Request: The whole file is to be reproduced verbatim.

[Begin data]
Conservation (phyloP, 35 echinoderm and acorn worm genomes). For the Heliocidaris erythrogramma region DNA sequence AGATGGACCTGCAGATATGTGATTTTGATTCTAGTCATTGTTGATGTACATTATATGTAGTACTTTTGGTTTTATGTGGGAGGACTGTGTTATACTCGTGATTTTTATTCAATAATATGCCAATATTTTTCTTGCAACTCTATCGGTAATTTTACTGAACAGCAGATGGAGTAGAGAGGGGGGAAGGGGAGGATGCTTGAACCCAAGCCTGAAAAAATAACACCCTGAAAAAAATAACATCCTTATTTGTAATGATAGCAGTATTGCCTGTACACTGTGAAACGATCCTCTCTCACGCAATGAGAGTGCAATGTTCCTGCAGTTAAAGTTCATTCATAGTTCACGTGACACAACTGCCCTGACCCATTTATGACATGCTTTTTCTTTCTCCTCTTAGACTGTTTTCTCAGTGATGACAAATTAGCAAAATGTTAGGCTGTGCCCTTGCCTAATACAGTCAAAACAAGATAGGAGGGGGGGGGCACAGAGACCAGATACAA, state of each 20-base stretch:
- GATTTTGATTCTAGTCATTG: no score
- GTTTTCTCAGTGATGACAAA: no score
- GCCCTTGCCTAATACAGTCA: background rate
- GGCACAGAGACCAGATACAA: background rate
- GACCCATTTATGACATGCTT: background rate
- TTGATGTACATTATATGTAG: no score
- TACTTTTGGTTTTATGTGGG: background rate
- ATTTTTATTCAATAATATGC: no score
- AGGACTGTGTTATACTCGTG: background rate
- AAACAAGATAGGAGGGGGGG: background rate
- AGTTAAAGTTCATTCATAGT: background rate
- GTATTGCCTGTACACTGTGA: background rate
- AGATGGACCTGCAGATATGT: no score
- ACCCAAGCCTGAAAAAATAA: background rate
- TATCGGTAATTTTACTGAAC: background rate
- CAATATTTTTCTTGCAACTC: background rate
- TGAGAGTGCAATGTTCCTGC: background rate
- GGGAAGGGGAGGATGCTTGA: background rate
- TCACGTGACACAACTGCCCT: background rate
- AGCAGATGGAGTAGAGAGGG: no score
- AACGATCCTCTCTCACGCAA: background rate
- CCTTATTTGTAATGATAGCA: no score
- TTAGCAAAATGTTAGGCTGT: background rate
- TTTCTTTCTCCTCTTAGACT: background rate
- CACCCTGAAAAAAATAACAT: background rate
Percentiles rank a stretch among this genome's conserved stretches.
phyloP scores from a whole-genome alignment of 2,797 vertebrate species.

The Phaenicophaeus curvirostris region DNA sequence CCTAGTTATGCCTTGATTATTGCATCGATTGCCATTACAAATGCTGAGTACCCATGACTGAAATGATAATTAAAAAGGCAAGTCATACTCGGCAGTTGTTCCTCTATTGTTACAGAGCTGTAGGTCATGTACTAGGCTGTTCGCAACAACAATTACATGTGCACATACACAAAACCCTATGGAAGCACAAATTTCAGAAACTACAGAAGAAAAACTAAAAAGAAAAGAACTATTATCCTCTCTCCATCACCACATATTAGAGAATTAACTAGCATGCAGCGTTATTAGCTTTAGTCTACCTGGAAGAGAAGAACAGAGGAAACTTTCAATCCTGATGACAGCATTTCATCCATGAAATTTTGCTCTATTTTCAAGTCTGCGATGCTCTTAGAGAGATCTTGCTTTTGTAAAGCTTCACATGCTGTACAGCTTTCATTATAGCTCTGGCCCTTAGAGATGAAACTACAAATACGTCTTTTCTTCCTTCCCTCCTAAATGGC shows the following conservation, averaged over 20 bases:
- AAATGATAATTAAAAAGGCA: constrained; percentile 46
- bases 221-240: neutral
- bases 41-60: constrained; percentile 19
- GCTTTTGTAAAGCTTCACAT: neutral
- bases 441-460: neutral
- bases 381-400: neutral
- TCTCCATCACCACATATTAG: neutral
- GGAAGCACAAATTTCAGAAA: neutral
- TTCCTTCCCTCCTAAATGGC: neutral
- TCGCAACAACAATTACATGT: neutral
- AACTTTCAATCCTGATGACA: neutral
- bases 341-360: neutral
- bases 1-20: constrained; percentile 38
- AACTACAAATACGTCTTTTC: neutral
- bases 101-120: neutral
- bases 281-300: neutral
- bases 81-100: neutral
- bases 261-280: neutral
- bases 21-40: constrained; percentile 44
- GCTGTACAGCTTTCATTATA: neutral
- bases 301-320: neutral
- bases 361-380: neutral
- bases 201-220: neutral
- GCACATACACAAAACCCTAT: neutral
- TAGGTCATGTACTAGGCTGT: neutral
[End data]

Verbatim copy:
Conservation (phyloP, 35 echinoderm and acorn worm genomes). For the Heliocidaris erythrogramma region DNA sequence AGATGGACCTGCAGATATGTGATTTTGATTCTAGTCATTGTTGATGTACATTATATGTAGTACTTTTGGTTTTATGTGGGAGGACTGTGTTATACTCGTGATTTTTATTCAATAATATGCCAATATTTTTCTTGCAACTCTATCGGTAATTTTACTGAACAGCAGATGGAGTAGAGAGGGGGGAAGGGGAGGATGCTTGAACCCAAGCCTGAAAAAATAACACCCTGAAAAAAATAACATCCTTATTTGTAATGATAGCAGTATTGCCTGTACACTGTGAAACGATCCTCTCTCACGCAATGAGAGTGCAATGTTCCTGCAGTTAAAGTTCATTCATAGTTCACGTGACACAACTGCCCTGACCCATTTATGACATGCTTTTTCTTTCTCCTCTTAGACTGTTTTCTCAGTGATGACAAATTAGCAAAATGTTAGGCTGTGCCCTTGCCTAATACAGTCAAAACAAGATAGGAGGGGGGGGGCACAGAGACCAGATACAA, state of each 20-base stretch:
- GATTTTGATTCTAGTCATTG: no score
- GTTTTCTCAGTGATGACAAA: no score
- GCCCTTGCCTAATACAGTCA: background rate
- GGCACAGAGACCAGATACAA: background rate
- GACCCATTTATGACATGCTT: background rate
- TTGATGTACATTATATGTAG: no score
- TACTTTTGGTTTTATGTGGG: background rate
- ATTTTTATTCAATAATATGC: no score
- AGGACTGTGTTATACTCGTG: background rate
- AAACAAGATAGGAGGGGGGG: background rate
- AGTTAAAGTTCATTCATAGT: background rate
- GTATTGCCTGTACACTGTGA: background rate
- AGATGGACCTGCAGATATGT: no score
- ACCCAAGCCTGAAAAAATAA: background rate
- TATCGGTAATTTTACTGAAC: background rate
- CAATATTTTTCTTGCAACTC: background rate
- TGAGAGTGCAATGTTCCTGC: background rate
- GGGAAGGGGAGGATGCTTGA: background rate
- TCACGTGACACAACTGCCCT: background rate
- AGCAGATGGAGTAGAGAGGG: no score
- AACGATCCTCTCTCACGCAA: background rate
- CCTTATTTGTAATGATAGCA: no score
- TTAGCAAAATGTTAGGCTGT: background rate
- TTTCTTTCTCCTCTTAGACT: background rate
- CACCCTGAAAAAAATAACAT: background rate
Percentiles rank a stretch among this genome's conserved stretches.
phyloP scores from a whole-genome alignment of 2,797 vertebrate species.

The Phaenicophaeus curvirostris region DNA sequence CCTAGTTATGCCTTGATTATTGCATCGATTGCCATTACAAATGCTGAGTACCCATGACTGAAATGATAATTAAAAAGGCAAGTCATACTCGGCAGTTGTTCCTCTATTGTTACAGAGCTGTAGGTCATGTACTAGGCTGTTCGCAACAACAATTACATGTGCACATACACAAAACCCTATGGAAGCACAAATTTCAGAAACTACAGAAGAAAAACTAAAAAGAAAAGAACTATTATCCTCTCTCCATCACCACATATTAGAGAATTAACTAGCATGCAGCGTTATTAGCTTTAGTCTACCTGGAAGAGAAGAACAGAGGAAACTTTCAATCCTGATGACAGCATTTCATCCATGAAATTTTGCTCTATTTTCAAGTCTGCGATGCTCTTAGAGAGATCTTGCTTTTGTAAAGCTTCACATGCTGTACAGCTTTCATTATAGCTCTGGCCCTTAGAGATGAAACTACAAATACGTCTTTTCTTCCTTCCCTCCTAAATGGC shows the following conservation, averaged over 20 bases:
- AAATGATAATTAAAAAGGCA: constrained; percentile 46
- bases 221-240: neutral
- bases 41-60: constrained; percentile 19
- GCTTTTGTAAAGCTTCACAT: neutral
- bases 441-460: neutral
- bases 381-400: neutral
- TCTCCATCACCACATATTAG: neutral
- GGAAGCACAAATTTCAGAAA: neutral
- TTCCTTCCCTCCTAAATGGC: neutral
- TCGCAACAACAATTACATGT: neutral
- AACTTTCAATCCTGATGACA: neutral
- bases 341-360: neutral
- bases 1-20: constrained; percentile 38
- AACTACAAATACGTCTTTTC: neutral
- bases 101-120: neutral
- bases 281-300: neutral
- bases 81-100: neutral
- bases 261-280: neutral
- bases 21-40: constrained; percentile 44
- GCTGTACAGCTTTCATTATA: neutral
- bases 301-320: neutral
- bases 361-380: neutral
- bases 201-220: neutral
- GCACATACACAAAACCCTAT: neutral
- TAGGTCATGTACTAGGCTGT: neutral